Ultimately, the issue is a fantastic showcase for Barbara Ann Minerva. It adds a lot of depth to a character that rarely has any. Originally, Barbara was kind of the worst. The basic elements were the same when George Perez created her 30 years ago; she was a wealthy heiress and an archaeologist, but she was a total jerk. She was arrogant and cruel and jealous of Wonder Woman. She just wasn’t pleasant at all. This rehabilitation of Barbara is still a wealthy heiress and an archaeologist, but she’s a lot of fun. She’s also a woman who’s clearly put in the work and effort to be where she is, and her trappings are in no way opulent. She’s out in the wilderness, roughing it and doing whatever she has to do to find what she’s looking for. This Barbara is motivated buy a love of mythology and the Amazons rather than jealousy, and as we’ve learned from the past few issues of Wonder Woman, she was friends with Diana before Urzkartaga screwed everything up. It’s a different, far more compelling take on the character.

In short, I would read a series about this Barbara, preferably with Bilquis Evely on board because she kills it. Barbara travelling the globe doing rad archaeological research and sticking it to dumb dudes would be amazing; she could be a female Indiana Jones, but with way more discussions of the patriarchal biases in our beliefs about ancient history. I fully realize that like 12 people would read it every month, but I would be ALL OVER IT. I absolutely loved this issue, and I love this new version of Barbara Ann Minerva. I know we’ll get more of her when “Year One” continues next month, but I’m very intrigued by her pre-Wonder Woman adventures. Go pitch it, Rucka and Evely! I’ll tell everyone I know to buy it!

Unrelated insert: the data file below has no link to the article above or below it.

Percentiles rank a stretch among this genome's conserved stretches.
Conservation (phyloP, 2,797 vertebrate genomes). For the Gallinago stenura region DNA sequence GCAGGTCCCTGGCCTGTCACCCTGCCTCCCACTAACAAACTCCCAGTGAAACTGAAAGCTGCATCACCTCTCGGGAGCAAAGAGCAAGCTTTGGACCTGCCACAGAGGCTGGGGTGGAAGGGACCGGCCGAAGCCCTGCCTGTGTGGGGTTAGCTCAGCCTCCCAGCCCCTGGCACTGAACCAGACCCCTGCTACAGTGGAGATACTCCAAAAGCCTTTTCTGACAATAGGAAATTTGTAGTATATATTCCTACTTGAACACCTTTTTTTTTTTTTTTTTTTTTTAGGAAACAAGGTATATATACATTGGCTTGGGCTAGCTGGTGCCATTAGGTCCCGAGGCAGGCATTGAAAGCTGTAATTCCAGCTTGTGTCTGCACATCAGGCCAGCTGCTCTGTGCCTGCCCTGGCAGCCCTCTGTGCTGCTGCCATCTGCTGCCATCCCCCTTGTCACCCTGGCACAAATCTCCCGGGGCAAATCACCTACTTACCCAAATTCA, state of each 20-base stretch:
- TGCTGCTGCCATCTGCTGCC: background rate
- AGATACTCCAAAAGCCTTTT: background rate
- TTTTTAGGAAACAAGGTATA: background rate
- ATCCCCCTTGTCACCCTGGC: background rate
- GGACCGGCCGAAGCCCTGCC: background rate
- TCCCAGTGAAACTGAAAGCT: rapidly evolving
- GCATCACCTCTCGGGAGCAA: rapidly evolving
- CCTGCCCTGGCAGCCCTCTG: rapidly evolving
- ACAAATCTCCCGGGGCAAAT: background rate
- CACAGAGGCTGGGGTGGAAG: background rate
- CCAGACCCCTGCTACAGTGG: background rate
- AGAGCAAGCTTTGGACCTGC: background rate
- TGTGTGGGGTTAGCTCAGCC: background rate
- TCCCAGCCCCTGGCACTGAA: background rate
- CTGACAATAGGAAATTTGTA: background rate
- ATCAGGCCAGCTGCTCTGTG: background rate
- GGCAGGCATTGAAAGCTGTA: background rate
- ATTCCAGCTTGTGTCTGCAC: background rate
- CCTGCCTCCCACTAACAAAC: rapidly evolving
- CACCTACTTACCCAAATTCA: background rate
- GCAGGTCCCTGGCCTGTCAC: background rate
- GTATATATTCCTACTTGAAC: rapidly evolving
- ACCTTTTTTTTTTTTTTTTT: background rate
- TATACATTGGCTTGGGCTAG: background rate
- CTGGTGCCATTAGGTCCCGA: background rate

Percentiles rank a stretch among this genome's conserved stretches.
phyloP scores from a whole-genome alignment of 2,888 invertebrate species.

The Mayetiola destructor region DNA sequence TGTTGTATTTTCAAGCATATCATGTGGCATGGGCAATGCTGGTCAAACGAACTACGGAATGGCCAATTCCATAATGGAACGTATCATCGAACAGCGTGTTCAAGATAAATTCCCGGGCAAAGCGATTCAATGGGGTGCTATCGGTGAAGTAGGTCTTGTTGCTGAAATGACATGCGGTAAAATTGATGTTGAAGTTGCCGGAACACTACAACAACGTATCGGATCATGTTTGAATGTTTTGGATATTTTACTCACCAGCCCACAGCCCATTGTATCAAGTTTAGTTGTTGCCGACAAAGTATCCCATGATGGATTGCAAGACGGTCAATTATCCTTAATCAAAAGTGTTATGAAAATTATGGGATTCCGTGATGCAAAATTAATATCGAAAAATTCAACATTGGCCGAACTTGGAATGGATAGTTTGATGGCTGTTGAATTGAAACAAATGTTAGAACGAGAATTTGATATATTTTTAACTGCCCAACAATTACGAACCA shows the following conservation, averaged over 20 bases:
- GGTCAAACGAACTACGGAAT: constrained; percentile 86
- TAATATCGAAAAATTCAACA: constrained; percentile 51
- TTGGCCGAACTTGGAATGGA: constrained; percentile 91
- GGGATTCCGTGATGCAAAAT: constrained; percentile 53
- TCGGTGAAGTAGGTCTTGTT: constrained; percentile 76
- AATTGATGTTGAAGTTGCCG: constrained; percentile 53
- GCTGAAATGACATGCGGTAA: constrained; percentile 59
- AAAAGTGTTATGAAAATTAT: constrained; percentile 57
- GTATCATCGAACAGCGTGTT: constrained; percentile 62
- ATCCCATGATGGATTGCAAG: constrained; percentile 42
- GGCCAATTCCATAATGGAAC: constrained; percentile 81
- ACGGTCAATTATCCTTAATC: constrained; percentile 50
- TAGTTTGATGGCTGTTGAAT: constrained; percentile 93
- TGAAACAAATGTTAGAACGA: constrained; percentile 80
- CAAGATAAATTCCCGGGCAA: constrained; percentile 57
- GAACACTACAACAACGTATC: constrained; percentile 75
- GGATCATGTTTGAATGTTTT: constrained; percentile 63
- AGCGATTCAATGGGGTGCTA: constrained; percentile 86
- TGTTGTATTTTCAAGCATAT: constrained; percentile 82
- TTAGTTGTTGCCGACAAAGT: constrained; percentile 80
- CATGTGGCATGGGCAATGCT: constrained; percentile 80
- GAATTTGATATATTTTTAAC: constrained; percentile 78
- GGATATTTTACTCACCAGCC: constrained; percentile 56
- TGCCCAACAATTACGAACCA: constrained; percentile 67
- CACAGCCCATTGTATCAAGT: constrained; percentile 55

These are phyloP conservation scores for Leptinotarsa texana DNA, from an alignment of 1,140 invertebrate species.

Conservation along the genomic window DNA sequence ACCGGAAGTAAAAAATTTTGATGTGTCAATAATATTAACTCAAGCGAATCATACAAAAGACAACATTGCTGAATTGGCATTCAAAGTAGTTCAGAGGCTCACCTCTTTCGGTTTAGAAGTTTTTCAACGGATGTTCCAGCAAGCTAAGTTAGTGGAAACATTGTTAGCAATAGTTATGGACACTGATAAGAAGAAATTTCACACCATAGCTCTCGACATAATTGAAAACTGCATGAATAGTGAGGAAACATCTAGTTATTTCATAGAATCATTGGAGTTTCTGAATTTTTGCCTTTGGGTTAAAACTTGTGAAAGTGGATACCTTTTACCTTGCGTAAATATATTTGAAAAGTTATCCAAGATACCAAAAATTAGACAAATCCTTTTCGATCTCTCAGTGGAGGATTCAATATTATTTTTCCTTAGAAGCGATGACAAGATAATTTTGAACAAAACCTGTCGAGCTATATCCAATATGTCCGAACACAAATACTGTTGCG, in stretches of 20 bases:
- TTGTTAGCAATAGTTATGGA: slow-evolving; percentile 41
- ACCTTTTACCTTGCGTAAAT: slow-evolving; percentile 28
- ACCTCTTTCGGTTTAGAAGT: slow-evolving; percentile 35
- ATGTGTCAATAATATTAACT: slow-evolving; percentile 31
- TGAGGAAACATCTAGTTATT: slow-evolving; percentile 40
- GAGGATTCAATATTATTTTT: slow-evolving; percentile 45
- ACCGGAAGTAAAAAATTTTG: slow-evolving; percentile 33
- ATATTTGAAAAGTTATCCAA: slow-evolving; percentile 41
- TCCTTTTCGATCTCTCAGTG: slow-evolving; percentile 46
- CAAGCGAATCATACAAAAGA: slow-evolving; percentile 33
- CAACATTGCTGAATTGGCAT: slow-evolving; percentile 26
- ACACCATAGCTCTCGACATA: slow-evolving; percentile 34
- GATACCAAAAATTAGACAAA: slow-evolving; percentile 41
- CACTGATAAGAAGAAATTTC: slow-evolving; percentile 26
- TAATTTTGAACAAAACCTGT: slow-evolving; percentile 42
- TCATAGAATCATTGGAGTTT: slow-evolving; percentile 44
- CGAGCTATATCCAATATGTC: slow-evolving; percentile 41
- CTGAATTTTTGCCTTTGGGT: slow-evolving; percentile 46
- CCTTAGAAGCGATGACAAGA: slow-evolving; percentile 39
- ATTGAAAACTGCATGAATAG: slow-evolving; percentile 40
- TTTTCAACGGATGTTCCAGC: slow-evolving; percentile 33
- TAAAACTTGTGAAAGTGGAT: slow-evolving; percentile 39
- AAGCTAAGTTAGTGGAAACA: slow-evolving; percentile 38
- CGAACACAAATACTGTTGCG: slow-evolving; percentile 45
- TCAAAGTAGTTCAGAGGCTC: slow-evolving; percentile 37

Tags: , , , , , ,

7 Responses to “Wonder Woman #8 Review: Barbara Ann Minerva’s Archaeological Adventures”

  1. Darci Says:

    Hi Tim,
    Do you have any insight why DC (and Greg in particular right now) chose Barbara rather than Priscilla for the Cheetah?

    • Tim Hanley Says:

      She’s already been established as the Cheetah of the New 52 universe, so going with a different one would probably cause a lot of confusion. Priscilla hasn’t had much to do since the Golden Age, really.

      • Darci Says:

        OTOH, the New 52 established that she grew up in a cult in Idaho and utilized a long string of false IDs. Rebirth presents yet another origin with Lord and Lady Cavendish.

      • Tim Hanley Says:

        Oh, you’re right! I forgot about that story (mostly because it was kind of terrible). This take on the Cheetah certainly is a revamp then, isn’t it? Interesting. Perhaps that cult will end up being part of “The Lies” and wiped out once the “true” Amazons are restored.

  2. Keith O'Neil Says:

    I’d love to read more about this Barbara, too.
    And maybe hope that Rucka brings back the Kapatelis someday.

    • Tim Hanley Says:

      That would be fun! I’m curious to see how much of the Perez-era he brings back. The Ares we saw on an upcoming cover seems to have a Perez vibe, so maybe the Kapatelis might pop by at some point.

  3. Jeppe Dittmer Says:

    This was a great interlude issue. I love this female Indiana Jones take on the character, and having her research the Amazons even before she meets Diana is such a cool little idea, plus it helps explain why Barbara Ann could speak the Amazon language when she meet Wonder Woman.
    I wonder what Greg Rucka’s plan is for the character, because right now it kind of seems like he is trying to turn The Cheetah into Wonder Woman’s “Two-Face.” A former friend and ally turn enemy. But then Barbara Ann was freed from the Cheetah curse last issue, so maybe not.

Leave a Reply

Fill in your details below or click an icon to log in:

WordPress.com Logo

You are commenting using your WordPress.com account. Log Out / Change )

Twitter picture

You are commenting using your Twitter account. Log Out / Change )

Facebook photo

You are commenting using your Facebook account. Log Out / Change )

Google+ photo

You are commenting using your Google+ account. Log Out / Change )

Connecting to %s

%d bloggers like this: